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Top 10 Shocking Facts About World War I

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Shocking Facts About World War I

The First World War is also known as the ‘Great War’. The influence of this world war was enormous. The face of Europe, a civilized continent with a long history, was definitively changed by World War I. How a conflict could get so out of hand and developed peoples could inflict such a terrible carnage still amazes historians.

WW I left its mark on the further course of the 20th century. Without World War I, Hitler would never have come to power and there probably would have been no Second World War or Holocaust. The Russian Revolution had not taken place either and the later Cold War would never have arisen. Below is a top 10 list of amazing facts from WWI.

A lot of deaths

For the first time in history, a war was fought on such a large scale, resulting in several million victims† An estimated ten million soldiers were killed. There were also 15 million civilian casualties, bringing the total death toll to 25 million. More than 30 countries became involved in World War I. In total, more than 65 million men battled each other. About 20 million soldiers were injured in the fighting, often resulting in severe mutilation and permanent injuries. 

To this day, nearly 100 years after the armistice, the First World War continues to claim casualties. In places where the bloodiest battles were fought, the ground is still full of unexploded bombs, grenades and mines. In March 2014, two workers were killed in the explosion of a shell from World War I in Ypres, Belgium. Unfortunately, the list of victims of the Great War is still growing.

Development of new weapons

Wars always give a ‘boost’ to the development of new weapons and new technologies. This was no different in WW I. Moreover, the technology of many modern weapons of war originated in the First World War.

The most famous example of this is the tank. The British developed prototypes of a military tank in the greatest secrecy in the years 1914 and 1915. On September 15, 1916, the first usable British tank drove onto the battlefield in France. The French and German armies also did not sit still and designed their versions of this new weapon of war. The French Renault tank proved very successful and formed the basis of American tanks that came into full production after WW I.

Other weapons also saw the light of day during WW I. Flamethrowers, machine guns and submarines appeared on the battlefield. The First World War also went down in history as the first war in which horrific chemical weapons, such as chlorine gas, phosgene gas and mustard gas, were used.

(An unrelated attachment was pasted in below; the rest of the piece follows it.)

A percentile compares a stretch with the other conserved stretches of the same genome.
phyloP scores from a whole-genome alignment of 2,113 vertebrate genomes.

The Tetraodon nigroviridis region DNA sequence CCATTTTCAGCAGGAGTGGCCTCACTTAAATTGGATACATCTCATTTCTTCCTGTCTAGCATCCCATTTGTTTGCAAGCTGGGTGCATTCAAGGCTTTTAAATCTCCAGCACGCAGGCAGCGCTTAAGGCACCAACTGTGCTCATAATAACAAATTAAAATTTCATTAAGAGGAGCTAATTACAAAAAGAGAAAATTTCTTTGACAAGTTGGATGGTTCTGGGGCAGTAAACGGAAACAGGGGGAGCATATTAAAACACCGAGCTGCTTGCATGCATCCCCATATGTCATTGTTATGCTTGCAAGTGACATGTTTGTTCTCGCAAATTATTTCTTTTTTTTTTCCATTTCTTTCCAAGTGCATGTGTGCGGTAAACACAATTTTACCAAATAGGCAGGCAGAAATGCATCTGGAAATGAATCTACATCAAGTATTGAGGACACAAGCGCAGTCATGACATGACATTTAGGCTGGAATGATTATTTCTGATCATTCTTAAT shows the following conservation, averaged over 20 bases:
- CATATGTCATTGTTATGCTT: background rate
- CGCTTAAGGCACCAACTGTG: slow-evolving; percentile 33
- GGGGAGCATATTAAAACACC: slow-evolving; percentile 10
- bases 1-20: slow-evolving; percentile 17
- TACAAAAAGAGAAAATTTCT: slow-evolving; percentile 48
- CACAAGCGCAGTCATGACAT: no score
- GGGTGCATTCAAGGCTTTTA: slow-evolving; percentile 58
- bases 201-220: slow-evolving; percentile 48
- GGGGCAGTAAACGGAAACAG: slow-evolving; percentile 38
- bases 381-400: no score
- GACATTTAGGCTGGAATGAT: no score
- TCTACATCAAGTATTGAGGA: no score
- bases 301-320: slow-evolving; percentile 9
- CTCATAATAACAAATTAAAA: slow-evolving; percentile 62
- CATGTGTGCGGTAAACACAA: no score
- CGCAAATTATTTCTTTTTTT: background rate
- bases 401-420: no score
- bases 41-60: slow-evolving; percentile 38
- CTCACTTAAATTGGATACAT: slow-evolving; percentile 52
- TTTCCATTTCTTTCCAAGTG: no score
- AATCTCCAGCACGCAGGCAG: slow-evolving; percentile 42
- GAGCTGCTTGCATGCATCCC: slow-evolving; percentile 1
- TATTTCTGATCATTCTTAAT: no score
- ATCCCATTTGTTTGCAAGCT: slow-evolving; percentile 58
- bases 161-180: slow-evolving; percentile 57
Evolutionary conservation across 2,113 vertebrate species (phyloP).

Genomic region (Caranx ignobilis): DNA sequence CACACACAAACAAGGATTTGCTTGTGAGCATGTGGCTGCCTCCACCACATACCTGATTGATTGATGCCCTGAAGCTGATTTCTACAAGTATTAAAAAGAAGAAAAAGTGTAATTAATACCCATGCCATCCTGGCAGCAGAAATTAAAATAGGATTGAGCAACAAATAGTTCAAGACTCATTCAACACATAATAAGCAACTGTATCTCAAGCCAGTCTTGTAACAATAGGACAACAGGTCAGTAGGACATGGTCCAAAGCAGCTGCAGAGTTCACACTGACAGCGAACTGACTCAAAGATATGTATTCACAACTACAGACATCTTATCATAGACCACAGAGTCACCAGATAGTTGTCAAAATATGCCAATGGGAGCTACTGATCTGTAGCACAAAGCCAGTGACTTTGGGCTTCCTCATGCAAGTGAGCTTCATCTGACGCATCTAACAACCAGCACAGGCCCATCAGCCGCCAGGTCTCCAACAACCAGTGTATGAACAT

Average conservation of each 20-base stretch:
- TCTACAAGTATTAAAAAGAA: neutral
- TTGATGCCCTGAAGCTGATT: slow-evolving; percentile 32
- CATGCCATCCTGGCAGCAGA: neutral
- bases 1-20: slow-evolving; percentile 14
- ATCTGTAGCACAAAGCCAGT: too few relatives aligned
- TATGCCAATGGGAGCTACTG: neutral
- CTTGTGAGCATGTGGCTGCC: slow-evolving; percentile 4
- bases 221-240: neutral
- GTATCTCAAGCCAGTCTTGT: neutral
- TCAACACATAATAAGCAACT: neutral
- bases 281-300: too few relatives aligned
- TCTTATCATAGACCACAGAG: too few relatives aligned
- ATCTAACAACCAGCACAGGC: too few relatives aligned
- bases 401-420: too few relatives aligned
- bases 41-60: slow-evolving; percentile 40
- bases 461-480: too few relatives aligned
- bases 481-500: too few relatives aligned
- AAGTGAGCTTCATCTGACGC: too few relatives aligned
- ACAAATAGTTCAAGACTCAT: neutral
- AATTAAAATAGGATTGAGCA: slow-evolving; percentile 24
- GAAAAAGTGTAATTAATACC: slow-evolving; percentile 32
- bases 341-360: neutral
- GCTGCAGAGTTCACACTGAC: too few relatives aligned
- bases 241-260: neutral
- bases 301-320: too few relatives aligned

A very expensive war

A war not only causes casualties, destruction and misery, but also costs money. A lot of money even. Not only weapons and ammunition, but also food, clothing, equipment and wages of men must be paid. Due to the massive deployment of troops, the production of new expensive weapons and the enormous consumption of ammunition, the First World War was an extremely expensive war.

The belligerent countries spent a total of about 200 billion dollars (according to the exchange rate at the time) on WWI. Converted to contemporary currencies, this comes down to about 2500 billion euros. An incredible amount, which was mainly coughed up by the populations of the warring countries. To pay for the war, the governments issued war loans. The population was encouraged to subscribe out of patriotism. After the war many war bonds turned out to be worth much less, and in Germany even worth almost nothing. Most of the war debt was never repaid.

Germany had to pay for the damage

After World War I, large parts of Belgium, France and other belligerent countries lay in ruins. Germany lost the war and had to pay for the damage caused. The 1919 Treaty of Versailles stipulated that Germany had to repay 132 billion gold marks, spread over time, for the reconstruction of the affected countries.

During and after the Second World War, there were no more reparations from Germany for the damage from the First World War. It would take until after the reunification of West and East Germany before Germany started repaying WWI repayments. The last German WWI debt repayment finally took place in… 2010. This was 92 years after the armistice.

The Red Baron: Best Fighter Pilot of the Great War